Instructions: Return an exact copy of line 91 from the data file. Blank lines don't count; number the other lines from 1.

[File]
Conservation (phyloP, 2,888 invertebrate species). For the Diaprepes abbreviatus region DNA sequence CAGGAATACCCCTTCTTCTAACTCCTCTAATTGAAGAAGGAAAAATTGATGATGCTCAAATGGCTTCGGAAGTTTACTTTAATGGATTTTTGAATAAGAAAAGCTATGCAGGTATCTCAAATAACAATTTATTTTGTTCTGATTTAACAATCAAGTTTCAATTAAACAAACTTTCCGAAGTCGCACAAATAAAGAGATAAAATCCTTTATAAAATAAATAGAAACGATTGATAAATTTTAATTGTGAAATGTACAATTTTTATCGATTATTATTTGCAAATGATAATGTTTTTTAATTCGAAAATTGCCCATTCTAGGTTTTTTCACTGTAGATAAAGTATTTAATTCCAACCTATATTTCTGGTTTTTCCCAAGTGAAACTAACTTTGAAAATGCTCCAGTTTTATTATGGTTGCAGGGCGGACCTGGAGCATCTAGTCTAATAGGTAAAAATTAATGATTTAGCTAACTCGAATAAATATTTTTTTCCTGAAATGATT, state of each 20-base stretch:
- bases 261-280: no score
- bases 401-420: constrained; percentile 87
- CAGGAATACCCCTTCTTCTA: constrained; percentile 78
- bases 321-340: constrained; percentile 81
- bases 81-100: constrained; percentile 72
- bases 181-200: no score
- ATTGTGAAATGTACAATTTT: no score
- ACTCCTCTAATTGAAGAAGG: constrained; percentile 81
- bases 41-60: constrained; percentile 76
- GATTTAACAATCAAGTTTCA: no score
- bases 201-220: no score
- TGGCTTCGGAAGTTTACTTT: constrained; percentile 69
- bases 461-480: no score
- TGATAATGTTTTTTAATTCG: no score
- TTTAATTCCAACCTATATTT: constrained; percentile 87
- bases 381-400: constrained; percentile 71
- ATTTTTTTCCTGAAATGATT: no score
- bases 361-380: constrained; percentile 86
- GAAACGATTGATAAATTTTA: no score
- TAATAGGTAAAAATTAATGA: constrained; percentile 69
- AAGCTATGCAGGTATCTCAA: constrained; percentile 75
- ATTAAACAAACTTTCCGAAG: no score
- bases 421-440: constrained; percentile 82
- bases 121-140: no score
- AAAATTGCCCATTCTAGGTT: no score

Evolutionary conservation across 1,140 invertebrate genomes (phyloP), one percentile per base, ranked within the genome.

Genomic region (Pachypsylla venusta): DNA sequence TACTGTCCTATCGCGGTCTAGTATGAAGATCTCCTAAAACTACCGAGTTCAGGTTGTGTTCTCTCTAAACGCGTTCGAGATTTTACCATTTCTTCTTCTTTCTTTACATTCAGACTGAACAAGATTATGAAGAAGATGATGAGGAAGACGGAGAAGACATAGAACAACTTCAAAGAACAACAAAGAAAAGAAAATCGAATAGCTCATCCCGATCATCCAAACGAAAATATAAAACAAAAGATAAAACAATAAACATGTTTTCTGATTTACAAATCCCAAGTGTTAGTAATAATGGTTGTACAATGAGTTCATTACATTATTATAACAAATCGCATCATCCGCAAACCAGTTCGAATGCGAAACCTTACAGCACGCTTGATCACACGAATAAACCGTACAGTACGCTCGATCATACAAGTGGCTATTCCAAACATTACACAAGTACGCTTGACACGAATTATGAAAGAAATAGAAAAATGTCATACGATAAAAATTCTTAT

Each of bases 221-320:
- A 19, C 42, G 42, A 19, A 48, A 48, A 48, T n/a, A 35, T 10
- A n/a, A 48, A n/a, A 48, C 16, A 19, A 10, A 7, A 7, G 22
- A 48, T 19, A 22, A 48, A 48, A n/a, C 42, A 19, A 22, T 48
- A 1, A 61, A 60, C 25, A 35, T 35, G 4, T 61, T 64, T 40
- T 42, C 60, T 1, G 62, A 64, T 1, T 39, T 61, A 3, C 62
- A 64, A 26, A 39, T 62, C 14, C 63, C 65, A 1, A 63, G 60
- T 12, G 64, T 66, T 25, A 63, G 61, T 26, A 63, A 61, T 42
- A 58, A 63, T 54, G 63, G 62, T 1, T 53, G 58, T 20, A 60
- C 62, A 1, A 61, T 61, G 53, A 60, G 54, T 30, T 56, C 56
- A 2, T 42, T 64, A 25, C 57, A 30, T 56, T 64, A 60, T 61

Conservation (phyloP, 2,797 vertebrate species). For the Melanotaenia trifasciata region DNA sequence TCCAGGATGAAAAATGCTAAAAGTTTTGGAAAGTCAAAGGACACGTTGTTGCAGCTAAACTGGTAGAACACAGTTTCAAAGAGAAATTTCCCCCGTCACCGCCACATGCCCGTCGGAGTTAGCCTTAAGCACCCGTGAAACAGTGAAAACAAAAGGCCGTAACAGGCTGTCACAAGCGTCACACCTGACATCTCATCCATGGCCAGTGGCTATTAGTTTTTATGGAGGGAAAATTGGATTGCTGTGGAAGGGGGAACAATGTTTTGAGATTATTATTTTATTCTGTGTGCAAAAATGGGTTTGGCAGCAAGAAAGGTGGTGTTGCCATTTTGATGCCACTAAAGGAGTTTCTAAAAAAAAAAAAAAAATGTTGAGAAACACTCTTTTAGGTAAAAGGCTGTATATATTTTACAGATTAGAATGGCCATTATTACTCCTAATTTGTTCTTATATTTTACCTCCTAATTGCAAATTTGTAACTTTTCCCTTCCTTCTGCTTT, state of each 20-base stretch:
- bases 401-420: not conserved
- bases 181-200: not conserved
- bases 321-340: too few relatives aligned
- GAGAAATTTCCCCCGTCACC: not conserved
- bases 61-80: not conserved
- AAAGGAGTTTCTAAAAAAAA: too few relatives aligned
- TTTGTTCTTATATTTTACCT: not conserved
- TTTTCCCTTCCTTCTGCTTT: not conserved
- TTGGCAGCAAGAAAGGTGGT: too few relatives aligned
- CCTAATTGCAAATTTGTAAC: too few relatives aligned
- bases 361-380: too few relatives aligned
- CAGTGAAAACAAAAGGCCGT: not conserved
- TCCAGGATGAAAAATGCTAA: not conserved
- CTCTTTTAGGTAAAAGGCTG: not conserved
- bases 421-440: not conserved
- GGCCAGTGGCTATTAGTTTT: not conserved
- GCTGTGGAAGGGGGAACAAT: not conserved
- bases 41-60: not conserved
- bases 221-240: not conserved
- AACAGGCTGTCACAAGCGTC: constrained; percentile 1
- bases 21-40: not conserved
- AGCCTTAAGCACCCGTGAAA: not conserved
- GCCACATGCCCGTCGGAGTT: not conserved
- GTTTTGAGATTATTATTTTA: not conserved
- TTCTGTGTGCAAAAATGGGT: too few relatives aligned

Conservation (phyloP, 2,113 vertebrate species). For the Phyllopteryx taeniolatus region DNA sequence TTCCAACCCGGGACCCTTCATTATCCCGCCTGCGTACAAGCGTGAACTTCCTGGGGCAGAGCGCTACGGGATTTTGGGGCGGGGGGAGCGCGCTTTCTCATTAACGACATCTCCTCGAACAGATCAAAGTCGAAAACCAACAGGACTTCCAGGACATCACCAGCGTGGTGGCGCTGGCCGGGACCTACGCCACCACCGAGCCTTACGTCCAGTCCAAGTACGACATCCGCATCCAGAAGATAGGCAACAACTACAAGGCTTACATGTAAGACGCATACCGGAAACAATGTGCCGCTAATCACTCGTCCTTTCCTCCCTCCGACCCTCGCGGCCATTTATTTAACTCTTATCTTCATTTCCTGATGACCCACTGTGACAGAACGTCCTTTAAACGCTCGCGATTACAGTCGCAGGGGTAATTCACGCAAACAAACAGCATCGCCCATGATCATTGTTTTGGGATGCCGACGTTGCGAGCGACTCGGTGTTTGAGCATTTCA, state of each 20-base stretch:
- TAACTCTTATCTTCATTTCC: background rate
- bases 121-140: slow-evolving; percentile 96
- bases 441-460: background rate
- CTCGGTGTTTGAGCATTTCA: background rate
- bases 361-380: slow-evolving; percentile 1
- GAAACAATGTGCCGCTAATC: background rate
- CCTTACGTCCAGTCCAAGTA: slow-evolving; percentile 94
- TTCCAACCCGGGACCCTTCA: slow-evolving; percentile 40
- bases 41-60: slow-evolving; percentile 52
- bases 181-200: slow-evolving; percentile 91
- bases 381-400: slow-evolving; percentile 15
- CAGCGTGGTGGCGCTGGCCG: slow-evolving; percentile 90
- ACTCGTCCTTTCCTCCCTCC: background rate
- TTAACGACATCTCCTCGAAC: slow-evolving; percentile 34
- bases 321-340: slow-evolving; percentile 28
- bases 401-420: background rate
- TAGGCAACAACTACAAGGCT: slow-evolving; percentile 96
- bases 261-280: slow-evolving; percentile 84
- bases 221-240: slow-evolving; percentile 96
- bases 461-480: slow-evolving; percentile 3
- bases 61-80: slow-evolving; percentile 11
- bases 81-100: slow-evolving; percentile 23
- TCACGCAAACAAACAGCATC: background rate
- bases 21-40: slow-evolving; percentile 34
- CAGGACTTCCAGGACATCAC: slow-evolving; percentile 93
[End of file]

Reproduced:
- CAGGACTTCCAGGACATCAC: slow-evolving; percentile 93